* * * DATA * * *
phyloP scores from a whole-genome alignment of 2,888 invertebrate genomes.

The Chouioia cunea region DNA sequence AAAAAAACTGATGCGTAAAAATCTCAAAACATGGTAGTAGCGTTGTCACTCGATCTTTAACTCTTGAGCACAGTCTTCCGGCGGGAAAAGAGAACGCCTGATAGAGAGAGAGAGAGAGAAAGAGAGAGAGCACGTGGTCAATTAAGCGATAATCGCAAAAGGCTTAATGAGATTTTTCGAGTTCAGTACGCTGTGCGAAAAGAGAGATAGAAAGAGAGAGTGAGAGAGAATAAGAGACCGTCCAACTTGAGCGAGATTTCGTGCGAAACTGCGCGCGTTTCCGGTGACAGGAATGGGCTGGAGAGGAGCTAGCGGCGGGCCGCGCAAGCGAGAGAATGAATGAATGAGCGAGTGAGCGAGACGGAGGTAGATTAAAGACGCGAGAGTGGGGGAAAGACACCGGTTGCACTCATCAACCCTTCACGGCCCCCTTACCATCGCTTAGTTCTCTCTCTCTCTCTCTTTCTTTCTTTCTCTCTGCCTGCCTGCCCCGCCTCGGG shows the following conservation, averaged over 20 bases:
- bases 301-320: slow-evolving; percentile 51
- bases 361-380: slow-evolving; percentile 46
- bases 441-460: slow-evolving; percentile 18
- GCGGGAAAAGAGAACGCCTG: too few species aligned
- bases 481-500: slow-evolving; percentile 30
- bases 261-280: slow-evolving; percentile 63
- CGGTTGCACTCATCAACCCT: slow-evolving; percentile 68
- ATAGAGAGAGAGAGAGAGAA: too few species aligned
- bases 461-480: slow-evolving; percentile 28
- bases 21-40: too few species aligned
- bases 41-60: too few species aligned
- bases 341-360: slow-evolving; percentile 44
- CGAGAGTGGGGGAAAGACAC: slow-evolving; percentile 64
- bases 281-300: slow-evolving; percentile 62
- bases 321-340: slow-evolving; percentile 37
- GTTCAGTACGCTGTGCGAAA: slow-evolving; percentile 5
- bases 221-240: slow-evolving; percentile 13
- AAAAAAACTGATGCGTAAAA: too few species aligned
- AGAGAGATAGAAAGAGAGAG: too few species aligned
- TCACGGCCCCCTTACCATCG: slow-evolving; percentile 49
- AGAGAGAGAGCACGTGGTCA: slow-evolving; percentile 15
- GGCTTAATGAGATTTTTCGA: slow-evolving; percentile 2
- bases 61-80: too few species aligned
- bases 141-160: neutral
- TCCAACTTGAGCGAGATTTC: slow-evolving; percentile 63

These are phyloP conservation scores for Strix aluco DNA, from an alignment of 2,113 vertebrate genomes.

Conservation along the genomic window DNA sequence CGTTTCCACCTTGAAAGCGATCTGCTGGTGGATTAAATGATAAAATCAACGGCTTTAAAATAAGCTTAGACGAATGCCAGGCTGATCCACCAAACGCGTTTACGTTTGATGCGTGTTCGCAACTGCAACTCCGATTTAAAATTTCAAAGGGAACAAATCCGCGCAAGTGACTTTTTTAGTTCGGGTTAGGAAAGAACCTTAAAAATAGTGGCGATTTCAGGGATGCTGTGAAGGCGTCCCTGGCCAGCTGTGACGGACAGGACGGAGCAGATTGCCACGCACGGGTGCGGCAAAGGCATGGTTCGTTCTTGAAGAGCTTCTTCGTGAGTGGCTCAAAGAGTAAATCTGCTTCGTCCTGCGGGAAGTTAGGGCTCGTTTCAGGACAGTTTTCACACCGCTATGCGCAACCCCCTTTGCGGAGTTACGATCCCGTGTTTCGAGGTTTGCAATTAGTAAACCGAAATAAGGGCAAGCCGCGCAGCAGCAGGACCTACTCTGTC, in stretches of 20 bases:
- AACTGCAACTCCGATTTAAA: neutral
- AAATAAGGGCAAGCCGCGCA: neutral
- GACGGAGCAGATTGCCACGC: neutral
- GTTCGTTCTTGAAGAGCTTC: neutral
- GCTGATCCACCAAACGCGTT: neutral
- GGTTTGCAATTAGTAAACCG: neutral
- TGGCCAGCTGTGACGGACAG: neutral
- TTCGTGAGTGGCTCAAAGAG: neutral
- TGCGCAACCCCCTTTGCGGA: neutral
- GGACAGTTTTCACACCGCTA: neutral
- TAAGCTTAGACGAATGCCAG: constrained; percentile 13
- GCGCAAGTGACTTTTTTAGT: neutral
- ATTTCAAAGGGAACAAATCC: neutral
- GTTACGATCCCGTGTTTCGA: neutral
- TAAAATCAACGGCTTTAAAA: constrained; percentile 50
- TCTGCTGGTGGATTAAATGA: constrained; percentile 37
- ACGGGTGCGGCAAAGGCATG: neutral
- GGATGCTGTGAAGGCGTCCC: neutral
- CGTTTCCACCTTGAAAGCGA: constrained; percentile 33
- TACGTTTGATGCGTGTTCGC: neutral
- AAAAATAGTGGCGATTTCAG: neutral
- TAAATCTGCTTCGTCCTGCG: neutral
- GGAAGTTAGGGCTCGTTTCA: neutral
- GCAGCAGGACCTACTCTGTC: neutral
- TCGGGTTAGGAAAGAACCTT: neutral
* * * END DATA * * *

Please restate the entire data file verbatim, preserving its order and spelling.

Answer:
phyloP scores from a whole-genome alignment of 2,888 invertebrate genomes.

The Chouioia cunea region DNA sequence AAAAAAACTGATGCGTAAAAATCTCAAAACATGGTAGTAGCGTTGTCACTCGATCTTTAACTCTTGAGCACAGTCTTCCGGCGGGAAAAGAGAACGCCTGATAGAGAGAGAGAGAGAGAAAGAGAGAGAGCACGTGGTCAATTAAGCGATAATCGCAAAAGGCTTAATGAGATTTTTCGAGTTCAGTACGCTGTGCGAAAAGAGAGATAGAAAGAGAGAGTGAGAGAGAATAAGAGACCGTCCAACTTGAGCGAGATTTCGTGCGAAACTGCGCGCGTTTCCGGTGACAGGAATGGGCTGGAGAGGAGCTAGCGGCGGGCCGCGCAAGCGAGAGAATGAATGAATGAGCGAGTGAGCGAGACGGAGGTAGATTAAAGACGCGAGAGTGGGGGAAAGACACCGGTTGCACTCATCAACCCTTCACGGCCCCCTTACCATCGCTTAGTTCTCTCTCTCTCTCTCTTTCTTTCTTTCTCTCTGCCTGCCTGCCCCGCCTCGGG shows the following conservation, averaged over 20 bases:
- bases 301-320: slow-evolving; percentile 51
- bases 361-380: slow-evolving; percentile 46
- bases 441-460: slow-evolving; percentile 18
- GCGGGAAAAGAGAACGCCTG: too few species aligned
- bases 481-500: slow-evolving; percentile 30
- bases 261-280: slow-evolving; percentile 63
- CGGTTGCACTCATCAACCCT: slow-evolving; percentile 68
- ATAGAGAGAGAGAGAGAGAA: too few species aligned
- bases 461-480: slow-evolving; percentile 28
- bases 21-40: too few species aligned
- bases 41-60: too few species aligned
- bases 341-360: slow-evolving; percentile 44
- CGAGAGTGGGGGAAAGACAC: slow-evolving; percentile 64
- bases 281-300: slow-evolving; percentile 62
- bases 321-340: slow-evolving; percentile 37
- GTTCAGTACGCTGTGCGAAA: slow-evolving; percentile 5
- bases 221-240: slow-evolving; percentile 13
- AAAAAAACTGATGCGTAAAA: too few species aligned
- AGAGAGATAGAAAGAGAGAG: too few species aligned
- TCACGGCCCCCTTACCATCG: slow-evolving; percentile 49
- AGAGAGAGAGCACGTGGTCA: slow-evolving; percentile 15
- GGCTTAATGAGATTTTTCGA: slow-evolving; percentile 2
- bases 61-80: too few species aligned
- bases 141-160: neutral
- TCCAACTTGAGCGAGATTTC: slow-evolving; percentile 63

These are phyloP conservation scores for Strix aluco DNA, from an alignment of 2,113 vertebrate genomes.

Conservation along the genomic window DNA sequence CGTTTCCACCTTGAAAGCGATCTGCTGGTGGATTAAATGATAAAATCAACGGCTTTAAAATAAGCTTAGACGAATGCCAGGCTGATCCACCAAACGCGTTTACGTTTGATGCGTGTTCGCAACTGCAACTCCGATTTAAAATTTCAAAGGGAACAAATCCGCGCAAGTGACTTTTTTAGTTCGGGTTAGGAAAGAACCTTAAAAATAGTGGCGATTTCAGGGATGCTGTGAAGGCGTCCCTGGCCAGCTGTGACGGACAGGACGGAGCAGATTGCCACGCACGGGTGCGGCAAAGGCATGGTTCGTTCTTGAAGAGCTTCTTCGTGAGTGGCTCAAAGAGTAAATCTGCTTCGTCCTGCGGGAAGTTAGGGCTCGTTTCAGGACAGTTTTCACACCGCTATGCGCAACCCCCTTTGCGGAGTTACGATCCCGTGTTTCGAGGTTTGCAATTAGTAAACCGAAATAAGGGCAAGCCGCGCAGCAGCAGGACCTACTCTGTC, in stretches of 20 bases:
- AACTGCAACTCCGATTTAAA: neutral
- AAATAAGGGCAAGCCGCGCA: neutral
- GACGGAGCAGATTGCCACGC: neutral
- GTTCGTTCTTGAAGAGCTTC: neutral
- GCTGATCCACCAAACGCGTT: neutral
- GGTTTGCAATTAGTAAACCG: neutral
- TGGCCAGCTGTGACGGACAG: neutral
- TTCGTGAGTGGCTCAAAGAG: neutral
- TGCGCAACCCCCTTTGCGGA: neutral
- GGACAGTTTTCACACCGCTA: neutral
- TAAGCTTAGACGAATGCCAG: constrained; percentile 13
- GCGCAAGTGACTTTTTTAGT: neutral
- ATTTCAAAGGGAACAAATCC: neutral
- GTTACGATCCCGTGTTTCGA: neutral
- TAAAATCAACGGCTTTAAAA: constrained; percentile 50
- TCTGCTGGTGGATTAAATGA: constrained; percentile 37
- ACGGGTGCGGCAAAGGCATG: neutral
- GGATGCTGTGAAGGCGTCCC: neutral
- CGTTTCCACCTTGAAAGCGA: constrained; percentile 33
- TACGTTTGATGCGTGTTCGC: neutral
- AAAAATAGTGGCGATTTCAG: neutral
- TAAATCTGCTTCGTCCTGCG: neutral
- GGAAGTTAGGGCTCGTTTCA: neutral
- GCAGCAGGACCTACTCTGTC: neutral
- TCGGGTTAGGAAAGAACCTT: neutral